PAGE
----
06:41 GMT19 April 2021
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    The Biden administration has repeatedly called upon New Delhi to defend the farmers' right to protest in the face of reports that the government has been cracking down on farmer leaders and civil society activists backing the ongoing agitation against three new agricultural laws.

    A top outfit representing 200,000 US farmers, the National Farmers Union (NFU), on Friday threw its weight behind India's protesting farmers, drawing parallels to the American experience over the last few decades when thousands of small- and medium-sized farmers were thrown out of business due to successive administrations ceding control to the private sector.

    "Our fellow farmers in India are fighting against measures that would shift authority over the agricultural industry towards corporations as well as weaken policies that sustain farmers and their communities. If our experience here in the United States is any indication, they are right to be concerned", said the NFU, a representative outfit of farmers, fishers, and ranchers with a presence in 33 American states.

    The American organisation lambasted the ongoing "corporatisation of the food system" in the US, which it said had had dire consequences for both farmers and consumers in the country, noting that India's new farm laws were a step in the same direction.

    "We have learned the hard way that fair prices and farmer sovereignty are the bedrock of flourishing rural communities and an equitable food system – in the United States and everywhere else. As [the] National Farmers Union works to secure these basic rights for American farmers, we stand in solidarity with Indian farmers as they do the same", said the agricultural organisation.

    The American organisation's statement expressing solidarity with Indian farmers has been welcomed by many Indian netizens, with some noting that global support for the agitation continues to build despite repeated assurances by the Indian authorities that the new federal laws will boost the income of farmers.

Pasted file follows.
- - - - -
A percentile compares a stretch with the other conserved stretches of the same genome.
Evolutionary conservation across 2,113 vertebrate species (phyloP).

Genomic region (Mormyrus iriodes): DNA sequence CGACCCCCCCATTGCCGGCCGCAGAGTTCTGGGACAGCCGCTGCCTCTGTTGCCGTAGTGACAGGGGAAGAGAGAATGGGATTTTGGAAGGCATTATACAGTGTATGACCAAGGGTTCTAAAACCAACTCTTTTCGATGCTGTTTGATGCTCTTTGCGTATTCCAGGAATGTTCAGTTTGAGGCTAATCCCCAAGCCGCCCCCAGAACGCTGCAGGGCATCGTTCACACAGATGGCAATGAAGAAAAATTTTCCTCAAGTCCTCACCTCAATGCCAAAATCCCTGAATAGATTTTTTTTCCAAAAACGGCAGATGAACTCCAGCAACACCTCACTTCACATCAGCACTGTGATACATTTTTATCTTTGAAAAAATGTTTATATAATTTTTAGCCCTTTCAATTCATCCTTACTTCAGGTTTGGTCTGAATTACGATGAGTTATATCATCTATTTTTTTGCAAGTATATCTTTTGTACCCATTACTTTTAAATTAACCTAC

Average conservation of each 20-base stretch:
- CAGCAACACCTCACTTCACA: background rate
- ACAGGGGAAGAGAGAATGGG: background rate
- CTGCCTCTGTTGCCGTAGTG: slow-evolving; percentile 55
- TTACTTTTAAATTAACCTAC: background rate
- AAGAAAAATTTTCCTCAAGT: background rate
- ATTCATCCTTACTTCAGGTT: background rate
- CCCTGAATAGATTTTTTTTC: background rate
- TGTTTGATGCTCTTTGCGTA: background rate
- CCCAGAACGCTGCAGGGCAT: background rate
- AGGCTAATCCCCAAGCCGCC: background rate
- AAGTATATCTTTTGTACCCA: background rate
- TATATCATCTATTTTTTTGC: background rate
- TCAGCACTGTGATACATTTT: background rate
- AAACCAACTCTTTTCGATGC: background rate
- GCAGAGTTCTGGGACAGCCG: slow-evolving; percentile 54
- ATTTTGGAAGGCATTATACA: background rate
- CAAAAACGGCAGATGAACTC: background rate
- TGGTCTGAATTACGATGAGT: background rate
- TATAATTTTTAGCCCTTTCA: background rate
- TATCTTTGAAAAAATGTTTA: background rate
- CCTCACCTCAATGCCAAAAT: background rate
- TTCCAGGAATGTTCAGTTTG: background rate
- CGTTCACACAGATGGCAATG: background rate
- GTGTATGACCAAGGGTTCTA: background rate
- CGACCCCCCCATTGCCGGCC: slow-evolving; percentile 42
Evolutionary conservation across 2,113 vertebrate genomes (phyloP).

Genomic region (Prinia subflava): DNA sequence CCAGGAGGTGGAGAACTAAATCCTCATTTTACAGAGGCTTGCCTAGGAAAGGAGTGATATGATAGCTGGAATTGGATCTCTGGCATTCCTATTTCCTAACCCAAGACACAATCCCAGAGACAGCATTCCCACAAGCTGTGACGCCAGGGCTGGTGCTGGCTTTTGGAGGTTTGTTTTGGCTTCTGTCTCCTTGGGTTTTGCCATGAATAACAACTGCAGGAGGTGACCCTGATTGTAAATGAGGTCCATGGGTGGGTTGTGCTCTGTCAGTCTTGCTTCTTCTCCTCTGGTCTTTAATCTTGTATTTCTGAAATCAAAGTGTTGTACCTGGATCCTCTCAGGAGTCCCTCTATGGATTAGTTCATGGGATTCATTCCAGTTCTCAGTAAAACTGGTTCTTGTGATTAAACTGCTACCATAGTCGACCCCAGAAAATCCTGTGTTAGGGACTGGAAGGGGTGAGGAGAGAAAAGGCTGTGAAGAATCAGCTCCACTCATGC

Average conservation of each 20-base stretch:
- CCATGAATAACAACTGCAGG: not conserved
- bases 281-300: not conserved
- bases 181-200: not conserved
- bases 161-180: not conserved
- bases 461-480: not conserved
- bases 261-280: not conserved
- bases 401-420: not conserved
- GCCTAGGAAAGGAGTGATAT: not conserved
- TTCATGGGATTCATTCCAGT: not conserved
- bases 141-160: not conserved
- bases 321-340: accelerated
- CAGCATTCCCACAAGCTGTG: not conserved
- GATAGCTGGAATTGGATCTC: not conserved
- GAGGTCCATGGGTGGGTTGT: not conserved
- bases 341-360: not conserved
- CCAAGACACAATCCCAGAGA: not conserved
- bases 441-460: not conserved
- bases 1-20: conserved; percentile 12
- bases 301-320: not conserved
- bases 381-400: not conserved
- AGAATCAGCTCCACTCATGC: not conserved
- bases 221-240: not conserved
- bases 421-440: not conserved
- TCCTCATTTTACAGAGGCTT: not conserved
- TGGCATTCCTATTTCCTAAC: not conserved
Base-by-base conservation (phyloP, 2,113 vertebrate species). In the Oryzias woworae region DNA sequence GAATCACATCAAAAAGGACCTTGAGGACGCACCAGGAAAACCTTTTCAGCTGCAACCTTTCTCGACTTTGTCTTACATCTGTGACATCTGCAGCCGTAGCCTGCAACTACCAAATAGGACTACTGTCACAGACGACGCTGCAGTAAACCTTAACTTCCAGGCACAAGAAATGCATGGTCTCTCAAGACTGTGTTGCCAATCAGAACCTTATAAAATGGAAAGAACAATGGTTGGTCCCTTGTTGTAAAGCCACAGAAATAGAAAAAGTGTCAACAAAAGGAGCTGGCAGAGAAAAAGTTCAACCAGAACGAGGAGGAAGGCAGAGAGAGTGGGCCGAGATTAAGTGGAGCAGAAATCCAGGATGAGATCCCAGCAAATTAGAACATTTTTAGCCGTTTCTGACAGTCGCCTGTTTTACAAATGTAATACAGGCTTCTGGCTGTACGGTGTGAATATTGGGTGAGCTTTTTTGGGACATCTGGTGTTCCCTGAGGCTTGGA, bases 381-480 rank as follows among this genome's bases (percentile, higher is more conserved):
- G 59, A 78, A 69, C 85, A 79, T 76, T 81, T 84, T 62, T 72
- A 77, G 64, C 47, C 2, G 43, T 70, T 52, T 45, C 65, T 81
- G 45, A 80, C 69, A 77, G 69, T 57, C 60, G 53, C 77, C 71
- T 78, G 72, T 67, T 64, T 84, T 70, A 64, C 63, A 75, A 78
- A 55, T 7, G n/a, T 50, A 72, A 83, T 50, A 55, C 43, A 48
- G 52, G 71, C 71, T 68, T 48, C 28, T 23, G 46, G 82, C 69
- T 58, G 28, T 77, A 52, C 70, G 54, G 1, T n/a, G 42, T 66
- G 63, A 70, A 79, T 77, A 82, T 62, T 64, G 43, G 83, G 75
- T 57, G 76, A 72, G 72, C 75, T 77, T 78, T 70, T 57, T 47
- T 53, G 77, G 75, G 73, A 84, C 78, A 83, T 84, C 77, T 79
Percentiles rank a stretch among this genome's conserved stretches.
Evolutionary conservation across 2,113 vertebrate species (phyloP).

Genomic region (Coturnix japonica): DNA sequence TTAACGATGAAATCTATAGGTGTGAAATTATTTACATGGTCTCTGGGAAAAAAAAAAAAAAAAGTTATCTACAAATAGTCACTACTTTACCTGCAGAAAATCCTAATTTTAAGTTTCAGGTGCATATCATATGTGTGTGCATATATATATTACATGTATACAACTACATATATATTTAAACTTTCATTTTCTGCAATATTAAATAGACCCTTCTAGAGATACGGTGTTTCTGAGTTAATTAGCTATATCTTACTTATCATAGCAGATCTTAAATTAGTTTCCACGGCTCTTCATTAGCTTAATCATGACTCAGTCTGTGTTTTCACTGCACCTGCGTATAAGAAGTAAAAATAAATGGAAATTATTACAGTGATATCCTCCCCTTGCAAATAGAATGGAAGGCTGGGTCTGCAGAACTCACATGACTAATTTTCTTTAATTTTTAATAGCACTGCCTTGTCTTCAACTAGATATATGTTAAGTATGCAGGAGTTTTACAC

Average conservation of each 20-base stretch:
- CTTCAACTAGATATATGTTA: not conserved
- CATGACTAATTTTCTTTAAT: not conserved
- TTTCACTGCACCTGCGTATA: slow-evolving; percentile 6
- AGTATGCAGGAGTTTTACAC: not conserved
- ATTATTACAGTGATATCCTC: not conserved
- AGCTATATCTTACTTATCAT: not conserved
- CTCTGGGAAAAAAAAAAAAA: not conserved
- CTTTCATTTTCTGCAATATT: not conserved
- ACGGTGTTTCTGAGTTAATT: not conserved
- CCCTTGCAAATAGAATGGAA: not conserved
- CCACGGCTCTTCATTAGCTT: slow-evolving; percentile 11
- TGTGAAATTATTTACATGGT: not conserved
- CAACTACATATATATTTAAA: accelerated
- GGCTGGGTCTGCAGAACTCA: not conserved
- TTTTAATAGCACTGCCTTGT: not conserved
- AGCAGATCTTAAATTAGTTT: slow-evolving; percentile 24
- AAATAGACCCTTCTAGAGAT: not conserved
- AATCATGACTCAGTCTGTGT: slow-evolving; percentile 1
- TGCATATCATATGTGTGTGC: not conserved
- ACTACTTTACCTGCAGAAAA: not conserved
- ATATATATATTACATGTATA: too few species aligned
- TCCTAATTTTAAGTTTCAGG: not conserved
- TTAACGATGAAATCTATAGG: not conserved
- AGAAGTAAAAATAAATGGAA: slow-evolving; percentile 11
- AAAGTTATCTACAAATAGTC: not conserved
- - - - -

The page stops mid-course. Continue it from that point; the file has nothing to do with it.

During a phone call between US President Joe Biden and Indian Prime Minister Narendra Modi last week, the American leader told his Indian counterpart that "he intended to defend democratic institutions and norms around the world and noted that a shared commitment to democratic values is the bedrock for the US-India relationship".

    Prime Minister Modi's government hasn't taken kindly to criticism from foreigners of the new farm laws, which the Indian leader has himself defended on several occasions.

    Earlier this month, tweets by global celebrities like pop icon Rihanna and model Mia Khalifa, as well as environmentalist Greta Thunberg, expressing support for Indian farmers were rebuked by the Indian PM and the country's External Affairs Ministry.

    While Modi, during a speech in the federal parliament warned Indian citizens to be careful of the rising influence of "foreign destructive ideologies", the External Affairs Ministry said it was "disturbing" that certain foreign groups were mobilising international support against India.

    Besides criticism by foreign celebrities, several lawmakers from the US, Canada, and the United Kingdom have also asked the Indian government to be mindful of the farmers' right to protest.

    Last November, Canadian Prime Minister Justin Trudeau stated that Ottawa stood firmly behind the Indian farmers' right to protest.

    In response to Trudeau's remarks, the Indian government summoned Nadir Patel, the Canadian High Commissioner to New Delhi, to lodge an official protest against the PM's solidarity statement with Indian farmers.


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